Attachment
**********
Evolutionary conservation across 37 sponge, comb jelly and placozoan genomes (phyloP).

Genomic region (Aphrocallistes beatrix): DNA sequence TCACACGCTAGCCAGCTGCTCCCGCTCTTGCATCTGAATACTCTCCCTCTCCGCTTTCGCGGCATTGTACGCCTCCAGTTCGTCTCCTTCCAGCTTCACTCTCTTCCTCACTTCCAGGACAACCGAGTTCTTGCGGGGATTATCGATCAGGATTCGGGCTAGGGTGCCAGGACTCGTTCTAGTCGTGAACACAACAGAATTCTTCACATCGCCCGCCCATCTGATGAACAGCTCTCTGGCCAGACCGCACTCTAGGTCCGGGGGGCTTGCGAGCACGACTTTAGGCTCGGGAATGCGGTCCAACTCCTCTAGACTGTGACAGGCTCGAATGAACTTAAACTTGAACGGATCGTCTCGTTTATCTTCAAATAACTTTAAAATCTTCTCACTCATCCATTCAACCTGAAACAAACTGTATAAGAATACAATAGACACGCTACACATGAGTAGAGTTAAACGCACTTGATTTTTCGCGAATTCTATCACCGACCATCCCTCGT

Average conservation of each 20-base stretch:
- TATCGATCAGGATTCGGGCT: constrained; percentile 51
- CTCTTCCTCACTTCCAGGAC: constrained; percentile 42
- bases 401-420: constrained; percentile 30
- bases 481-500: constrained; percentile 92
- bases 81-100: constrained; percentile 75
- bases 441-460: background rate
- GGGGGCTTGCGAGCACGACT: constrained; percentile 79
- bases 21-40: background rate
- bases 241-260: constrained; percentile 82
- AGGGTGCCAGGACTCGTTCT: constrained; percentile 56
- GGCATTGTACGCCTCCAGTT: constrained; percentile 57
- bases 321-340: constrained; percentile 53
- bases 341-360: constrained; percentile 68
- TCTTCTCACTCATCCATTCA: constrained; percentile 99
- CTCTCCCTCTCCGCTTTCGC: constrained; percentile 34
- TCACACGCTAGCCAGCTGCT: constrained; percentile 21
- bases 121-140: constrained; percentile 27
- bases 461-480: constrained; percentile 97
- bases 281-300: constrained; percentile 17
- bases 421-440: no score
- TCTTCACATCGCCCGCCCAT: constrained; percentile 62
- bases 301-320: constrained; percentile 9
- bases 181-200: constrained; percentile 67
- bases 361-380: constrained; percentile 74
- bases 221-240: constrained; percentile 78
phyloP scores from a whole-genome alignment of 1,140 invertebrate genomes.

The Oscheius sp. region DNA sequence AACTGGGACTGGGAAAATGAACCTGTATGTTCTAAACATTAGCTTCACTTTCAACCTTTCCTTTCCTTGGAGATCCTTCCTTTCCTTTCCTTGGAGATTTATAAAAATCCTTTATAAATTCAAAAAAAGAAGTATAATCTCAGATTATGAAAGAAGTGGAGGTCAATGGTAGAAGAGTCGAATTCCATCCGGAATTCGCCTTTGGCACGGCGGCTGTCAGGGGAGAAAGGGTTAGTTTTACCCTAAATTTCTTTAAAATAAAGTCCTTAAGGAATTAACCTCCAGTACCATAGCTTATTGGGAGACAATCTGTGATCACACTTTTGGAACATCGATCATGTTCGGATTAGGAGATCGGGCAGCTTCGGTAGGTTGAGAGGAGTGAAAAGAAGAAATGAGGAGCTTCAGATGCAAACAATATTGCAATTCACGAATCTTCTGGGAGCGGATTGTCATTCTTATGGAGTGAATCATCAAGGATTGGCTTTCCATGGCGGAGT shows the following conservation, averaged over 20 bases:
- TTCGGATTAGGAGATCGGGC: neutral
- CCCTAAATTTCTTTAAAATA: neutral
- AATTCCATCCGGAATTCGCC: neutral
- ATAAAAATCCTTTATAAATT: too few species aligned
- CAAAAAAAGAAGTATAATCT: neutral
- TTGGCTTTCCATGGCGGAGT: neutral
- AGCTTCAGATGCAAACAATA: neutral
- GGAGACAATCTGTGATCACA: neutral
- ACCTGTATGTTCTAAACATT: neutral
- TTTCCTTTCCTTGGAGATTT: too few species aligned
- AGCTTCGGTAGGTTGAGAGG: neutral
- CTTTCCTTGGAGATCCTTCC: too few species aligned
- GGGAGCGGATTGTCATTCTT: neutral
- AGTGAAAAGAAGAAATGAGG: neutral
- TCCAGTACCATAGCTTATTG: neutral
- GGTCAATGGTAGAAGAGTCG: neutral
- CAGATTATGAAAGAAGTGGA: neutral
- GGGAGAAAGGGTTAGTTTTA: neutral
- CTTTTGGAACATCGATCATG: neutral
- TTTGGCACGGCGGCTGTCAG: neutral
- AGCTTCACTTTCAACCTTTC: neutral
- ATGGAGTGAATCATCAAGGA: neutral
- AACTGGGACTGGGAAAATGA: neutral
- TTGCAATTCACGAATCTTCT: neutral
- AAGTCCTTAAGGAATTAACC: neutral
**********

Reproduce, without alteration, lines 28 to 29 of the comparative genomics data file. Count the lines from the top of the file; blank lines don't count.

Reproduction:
- bases 221-240: constrained; percentile 78
phyloP scores from a whole-genome alignment of 1,140 invertebrate genomes.